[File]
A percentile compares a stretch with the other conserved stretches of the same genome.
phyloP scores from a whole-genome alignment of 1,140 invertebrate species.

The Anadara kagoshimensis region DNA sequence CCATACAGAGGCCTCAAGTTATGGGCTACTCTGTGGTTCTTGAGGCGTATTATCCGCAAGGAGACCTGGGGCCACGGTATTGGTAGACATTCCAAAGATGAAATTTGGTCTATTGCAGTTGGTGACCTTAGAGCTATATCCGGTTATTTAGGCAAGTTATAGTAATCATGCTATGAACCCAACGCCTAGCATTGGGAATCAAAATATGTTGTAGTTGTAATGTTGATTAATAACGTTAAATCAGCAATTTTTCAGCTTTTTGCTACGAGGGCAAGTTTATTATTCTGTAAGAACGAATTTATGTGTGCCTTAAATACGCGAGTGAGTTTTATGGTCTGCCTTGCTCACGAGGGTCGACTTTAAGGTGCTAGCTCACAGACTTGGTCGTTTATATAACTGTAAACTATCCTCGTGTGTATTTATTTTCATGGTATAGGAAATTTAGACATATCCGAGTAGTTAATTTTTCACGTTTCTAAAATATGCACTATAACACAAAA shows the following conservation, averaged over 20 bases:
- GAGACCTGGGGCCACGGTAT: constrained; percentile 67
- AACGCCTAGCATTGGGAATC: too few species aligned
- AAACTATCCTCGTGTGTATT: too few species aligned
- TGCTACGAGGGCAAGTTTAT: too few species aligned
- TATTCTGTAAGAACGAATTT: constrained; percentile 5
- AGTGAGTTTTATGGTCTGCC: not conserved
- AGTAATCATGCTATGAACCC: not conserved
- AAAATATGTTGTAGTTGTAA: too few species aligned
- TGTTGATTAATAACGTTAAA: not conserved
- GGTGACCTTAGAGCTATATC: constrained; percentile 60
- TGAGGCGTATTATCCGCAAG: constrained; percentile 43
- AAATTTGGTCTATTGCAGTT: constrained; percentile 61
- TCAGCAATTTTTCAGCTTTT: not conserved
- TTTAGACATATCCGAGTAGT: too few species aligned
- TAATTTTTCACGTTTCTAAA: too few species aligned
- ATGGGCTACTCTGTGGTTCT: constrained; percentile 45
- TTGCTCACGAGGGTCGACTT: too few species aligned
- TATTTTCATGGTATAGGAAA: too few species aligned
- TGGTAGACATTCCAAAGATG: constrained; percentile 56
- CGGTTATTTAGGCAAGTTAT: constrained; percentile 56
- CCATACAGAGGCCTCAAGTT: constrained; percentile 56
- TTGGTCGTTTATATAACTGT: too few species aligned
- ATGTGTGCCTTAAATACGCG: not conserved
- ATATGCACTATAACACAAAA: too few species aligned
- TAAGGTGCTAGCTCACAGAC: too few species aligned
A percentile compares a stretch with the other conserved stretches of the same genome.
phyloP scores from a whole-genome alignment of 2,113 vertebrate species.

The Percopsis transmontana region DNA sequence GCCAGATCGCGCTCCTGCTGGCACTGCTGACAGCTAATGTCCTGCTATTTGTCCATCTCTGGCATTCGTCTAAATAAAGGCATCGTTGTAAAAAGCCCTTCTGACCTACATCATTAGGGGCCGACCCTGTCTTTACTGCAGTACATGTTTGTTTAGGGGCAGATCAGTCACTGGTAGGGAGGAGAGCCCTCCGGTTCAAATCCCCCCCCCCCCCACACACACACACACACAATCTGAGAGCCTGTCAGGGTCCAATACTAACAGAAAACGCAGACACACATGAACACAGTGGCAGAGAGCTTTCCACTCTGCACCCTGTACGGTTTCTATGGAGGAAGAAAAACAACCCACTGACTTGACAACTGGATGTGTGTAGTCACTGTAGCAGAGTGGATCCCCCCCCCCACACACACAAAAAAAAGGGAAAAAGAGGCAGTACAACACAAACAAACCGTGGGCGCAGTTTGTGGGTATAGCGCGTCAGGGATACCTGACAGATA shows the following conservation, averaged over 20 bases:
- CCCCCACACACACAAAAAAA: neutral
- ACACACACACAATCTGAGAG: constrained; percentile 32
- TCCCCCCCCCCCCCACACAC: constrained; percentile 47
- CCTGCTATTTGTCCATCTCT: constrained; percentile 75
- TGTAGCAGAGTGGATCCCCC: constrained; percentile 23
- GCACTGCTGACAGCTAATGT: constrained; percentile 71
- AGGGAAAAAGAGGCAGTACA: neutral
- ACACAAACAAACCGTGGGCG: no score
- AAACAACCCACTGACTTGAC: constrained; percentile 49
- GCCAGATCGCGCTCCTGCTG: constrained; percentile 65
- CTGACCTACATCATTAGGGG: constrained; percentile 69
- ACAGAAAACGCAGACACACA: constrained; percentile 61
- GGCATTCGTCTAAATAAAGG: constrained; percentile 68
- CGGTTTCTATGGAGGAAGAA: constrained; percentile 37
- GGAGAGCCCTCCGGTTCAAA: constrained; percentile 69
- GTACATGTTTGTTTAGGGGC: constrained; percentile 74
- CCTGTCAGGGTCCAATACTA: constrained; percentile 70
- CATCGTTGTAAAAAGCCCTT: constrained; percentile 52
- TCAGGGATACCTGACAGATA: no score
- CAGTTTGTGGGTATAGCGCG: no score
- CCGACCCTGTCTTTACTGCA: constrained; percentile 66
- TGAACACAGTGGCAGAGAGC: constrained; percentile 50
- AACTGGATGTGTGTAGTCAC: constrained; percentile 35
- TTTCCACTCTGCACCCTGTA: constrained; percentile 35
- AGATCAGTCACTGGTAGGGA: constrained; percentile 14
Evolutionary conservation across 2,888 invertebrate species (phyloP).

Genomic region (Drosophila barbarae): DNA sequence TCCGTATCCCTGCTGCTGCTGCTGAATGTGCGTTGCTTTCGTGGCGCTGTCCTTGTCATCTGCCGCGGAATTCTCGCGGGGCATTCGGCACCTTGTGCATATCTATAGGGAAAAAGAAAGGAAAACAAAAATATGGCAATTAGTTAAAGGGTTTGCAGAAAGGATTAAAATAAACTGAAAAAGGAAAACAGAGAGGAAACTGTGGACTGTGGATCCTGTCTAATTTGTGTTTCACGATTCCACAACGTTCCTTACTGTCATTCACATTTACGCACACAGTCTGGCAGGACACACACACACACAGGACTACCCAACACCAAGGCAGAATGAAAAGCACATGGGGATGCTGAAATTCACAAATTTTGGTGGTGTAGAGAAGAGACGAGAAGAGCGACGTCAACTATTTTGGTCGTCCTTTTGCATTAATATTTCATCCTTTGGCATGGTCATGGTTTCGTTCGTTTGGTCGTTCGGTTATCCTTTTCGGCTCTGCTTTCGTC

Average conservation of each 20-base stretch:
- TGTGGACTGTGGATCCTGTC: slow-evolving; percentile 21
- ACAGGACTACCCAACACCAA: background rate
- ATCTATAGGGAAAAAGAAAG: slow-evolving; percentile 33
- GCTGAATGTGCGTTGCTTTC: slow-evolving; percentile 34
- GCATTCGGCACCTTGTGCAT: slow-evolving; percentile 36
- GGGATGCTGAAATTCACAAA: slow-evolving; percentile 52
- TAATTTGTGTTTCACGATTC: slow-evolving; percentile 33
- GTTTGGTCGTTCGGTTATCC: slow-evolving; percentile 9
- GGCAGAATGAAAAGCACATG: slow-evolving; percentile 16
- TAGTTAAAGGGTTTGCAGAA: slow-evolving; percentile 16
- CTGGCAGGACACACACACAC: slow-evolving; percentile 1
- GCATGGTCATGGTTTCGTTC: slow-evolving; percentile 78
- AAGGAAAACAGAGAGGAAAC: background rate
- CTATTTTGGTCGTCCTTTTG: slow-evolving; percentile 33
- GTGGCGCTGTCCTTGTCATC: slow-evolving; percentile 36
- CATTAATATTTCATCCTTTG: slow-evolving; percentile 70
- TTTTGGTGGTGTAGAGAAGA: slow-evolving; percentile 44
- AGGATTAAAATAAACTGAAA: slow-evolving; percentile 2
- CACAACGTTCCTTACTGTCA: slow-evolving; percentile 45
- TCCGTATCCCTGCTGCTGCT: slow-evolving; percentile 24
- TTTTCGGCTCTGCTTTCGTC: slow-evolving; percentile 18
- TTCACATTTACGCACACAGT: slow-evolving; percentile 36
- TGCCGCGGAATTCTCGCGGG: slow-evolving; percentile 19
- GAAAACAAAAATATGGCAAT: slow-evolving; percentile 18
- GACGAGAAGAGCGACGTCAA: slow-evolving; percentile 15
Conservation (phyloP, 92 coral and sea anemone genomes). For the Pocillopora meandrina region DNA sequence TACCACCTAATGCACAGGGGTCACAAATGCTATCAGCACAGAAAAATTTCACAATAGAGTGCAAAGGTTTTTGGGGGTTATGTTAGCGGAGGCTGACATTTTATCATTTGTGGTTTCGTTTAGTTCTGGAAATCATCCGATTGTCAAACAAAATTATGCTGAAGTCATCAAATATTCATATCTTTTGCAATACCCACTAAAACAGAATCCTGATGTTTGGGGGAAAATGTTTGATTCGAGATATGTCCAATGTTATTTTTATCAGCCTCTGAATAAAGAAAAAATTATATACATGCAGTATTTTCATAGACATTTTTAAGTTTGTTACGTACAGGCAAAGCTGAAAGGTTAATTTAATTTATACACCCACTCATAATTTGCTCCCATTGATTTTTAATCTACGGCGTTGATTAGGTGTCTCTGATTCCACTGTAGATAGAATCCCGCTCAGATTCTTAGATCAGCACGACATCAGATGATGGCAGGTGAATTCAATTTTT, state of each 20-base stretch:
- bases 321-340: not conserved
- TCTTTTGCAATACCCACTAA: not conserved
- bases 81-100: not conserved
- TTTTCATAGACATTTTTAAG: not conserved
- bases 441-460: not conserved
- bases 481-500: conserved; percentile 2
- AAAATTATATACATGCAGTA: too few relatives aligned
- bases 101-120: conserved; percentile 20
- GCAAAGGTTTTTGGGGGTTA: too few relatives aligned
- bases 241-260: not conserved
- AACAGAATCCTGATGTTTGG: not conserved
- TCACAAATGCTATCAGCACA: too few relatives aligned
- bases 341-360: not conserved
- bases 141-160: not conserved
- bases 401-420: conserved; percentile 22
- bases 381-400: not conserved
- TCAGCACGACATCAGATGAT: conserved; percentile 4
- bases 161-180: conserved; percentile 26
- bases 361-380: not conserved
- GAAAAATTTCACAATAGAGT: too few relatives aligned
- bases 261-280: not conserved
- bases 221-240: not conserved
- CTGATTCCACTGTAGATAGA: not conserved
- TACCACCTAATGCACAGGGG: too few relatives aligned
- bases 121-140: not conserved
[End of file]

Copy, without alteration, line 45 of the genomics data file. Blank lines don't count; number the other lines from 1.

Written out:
- CGGTTTCTATGGAGGAAGAA: constrained; percentile 37